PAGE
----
What COVID-19 teaches us about climate change

Living through the COVID-19 pandemic feels like being trapped in a yearlong maze, with lots of dead ends, backtracking and no obvious way out.

Yet finding our way through this fear and disruption can help us set signposts to navigate an even bigger threat — that of climate change. With the fastest-warming metropolitan area in the country, scarce water, and an economy partly dependent on construction and outdoor activities, Southern Nevada stands at the leading edge of climate-related impacts.

Reflecting on a few commonalities between the current pandemic and near-term climate peril may help us to better approach, mitigate and adapt to the looming climate catastrophe. Among those commonalities:

Problems that initially seem invisible can blow up into crises when ignored.

Pandemics and climate change both require sustained policy attention over a period of time. Often in our complex lives, it’s easy to look away and focus only on the immediate. A society that values long-term and broad-based thinking is more likely to anticipate and react appropriately.

Liberty, security and a thriving economy all depend on healthy citizens.

The pandemic has laid bare inadequacies and inequalities of our public health system. Climate change effects will likely be worse, and last much longer. Clear evidence links carbon pollutants to myriad heart, lung, reproductive, neurological, psychological and perinatal problems. According to a recent Harvard study, the lung inflammation from air pollution even worsens COVID-19. Other climate risks include threatened water and food supplies, heat-related illness, worldwide displacement of populations and, ironically, more new and emerging diseases. We must build a more resilient health system that includes consideration of climate-related health challenges.

Threats to the vulnerable among us threaten us all.

As a physician in a low-income neighborhood, I see first-hand the wave of COVID-19 sickening low-paid workers and their families. Likewise, climate change most immediately threatens those who work outside, walk and ride buses near vehicle tailpipes, struggle to afford summer electric bills, and lack consistent housing and health care. We who have privilege may not see direct climate impacts now, but like COVID-19, we are all at risk. In both cases, efforts to help the most impacted are the most effective means to manage the crisis for everyone.

In a hyperpartisan environment, building bridges is more effective than demonizing.

I’ll be frank — both COVID-19 deniers and climate deniers make me angry. I’m also angry at those who profit from the chaos and doubt engendered by both crises. But denial is fear manifested in words. Facing existential crises requires courage.

Both ordinary people and political leaders are more likely to summon the courage to change when approached with openness and respect rather than with criticism. Respectful outreach with consistent correct information is more likely to advance helpful policies.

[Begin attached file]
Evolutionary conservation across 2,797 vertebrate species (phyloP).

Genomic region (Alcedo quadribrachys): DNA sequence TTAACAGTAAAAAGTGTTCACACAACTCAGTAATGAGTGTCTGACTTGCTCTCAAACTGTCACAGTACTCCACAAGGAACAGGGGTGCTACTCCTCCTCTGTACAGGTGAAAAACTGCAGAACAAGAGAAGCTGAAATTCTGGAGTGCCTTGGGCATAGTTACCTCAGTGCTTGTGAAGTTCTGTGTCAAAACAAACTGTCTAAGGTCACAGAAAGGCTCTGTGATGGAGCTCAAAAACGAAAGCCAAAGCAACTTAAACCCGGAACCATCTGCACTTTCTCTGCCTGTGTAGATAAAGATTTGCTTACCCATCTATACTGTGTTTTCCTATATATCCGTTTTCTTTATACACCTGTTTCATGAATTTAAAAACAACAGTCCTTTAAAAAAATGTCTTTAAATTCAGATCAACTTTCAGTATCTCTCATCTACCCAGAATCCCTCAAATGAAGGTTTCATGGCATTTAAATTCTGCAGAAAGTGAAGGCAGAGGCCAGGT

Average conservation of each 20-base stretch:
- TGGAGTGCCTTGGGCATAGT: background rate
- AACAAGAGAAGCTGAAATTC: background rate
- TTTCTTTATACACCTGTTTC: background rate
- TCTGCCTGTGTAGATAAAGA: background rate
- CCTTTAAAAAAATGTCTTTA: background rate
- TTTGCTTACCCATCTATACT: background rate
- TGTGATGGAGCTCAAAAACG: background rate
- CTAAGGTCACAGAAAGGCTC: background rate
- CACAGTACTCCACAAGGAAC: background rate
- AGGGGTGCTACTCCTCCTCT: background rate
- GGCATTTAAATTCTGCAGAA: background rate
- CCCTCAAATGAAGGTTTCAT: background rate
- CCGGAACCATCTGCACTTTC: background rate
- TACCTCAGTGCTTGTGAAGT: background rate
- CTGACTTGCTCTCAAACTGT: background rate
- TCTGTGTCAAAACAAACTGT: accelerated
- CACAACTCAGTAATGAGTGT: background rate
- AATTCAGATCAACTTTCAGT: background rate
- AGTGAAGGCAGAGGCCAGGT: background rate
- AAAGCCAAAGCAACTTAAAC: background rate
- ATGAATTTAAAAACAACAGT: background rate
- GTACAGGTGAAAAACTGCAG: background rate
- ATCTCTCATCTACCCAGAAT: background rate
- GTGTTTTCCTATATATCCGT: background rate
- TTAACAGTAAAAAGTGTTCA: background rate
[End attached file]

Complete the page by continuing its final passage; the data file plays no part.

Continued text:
Slowly, Republican leaders in many states have begun to embrace the need to continue distancing and mask-wearing to slow the spread of COVID-19. A mask order may be difficult to enforce, but a culture change led by Republican leaders who wear masks is likely to be durable.

Likewise, Republicans have begun to acknowledge and support climate action. In 2019, Nevada legislators passed a remarkable unanimous, bipartisan renewable-energy plan to make our state a clean energy superpower.

Meanwhile, our federal politics around climate change have too often been locked in lengthy court battles over executive regulations. Regulations may be a useful start to managing a crisis, but durable bipartisan policies require a culture change.

The climate culture shift is well underway. Thanks to the excellent work of the Yale Program on Climate Change communication, we know that majorities of Republicans, especially those under age 40, now support researching renewable energy, regulating CO2 as a pollutant, and favor environmental protection over economic growth. Congress is taking note.

Both crises offer unprecedented opportunities for change.

COVID-19 has rapidly changed the way we work, learn and socialize. In my medical practice, the traditional office visit used to be the only significant way we conducted business, until suddenly in March, we implemented large-scale telehealth. Telehealth is convenient and comfortable for patients and doctors — it is clearly a better way to provide certain types of care. Similarly, our response to climate change is opening exciting new technologies in energy, transportation and agriculture that promise not only carbon reduction but good jobs and a better way to live.

COVID-19 has battered America. Our national pride and confidence are suffering. But we still have a chance to turn this crisis into innovations in education, business, medical treatments and vaccine development. Likewise, leaning into the climate crisis can restore our leadership role in the world.

We need a variety of strong policies with bipartisan appeal and clear benefits to ordinary Americans. One straightforward and equitable proposal is a carbon fee with revenues returned to Americans in a monthly dividend. This will reduce emissions 40% within 12 years while growing jobs, protecting health and making everyone a beneficiary of the clean energy transition. The best way forward for the climate is a plan that uses the lessons of the COVID-19 crisis to enact policies that restore a sense of a united, just and purposeful society

Joanne Leovy is a family physician and member of the Las Vegas chapter of Citizens’ Climate Lobby.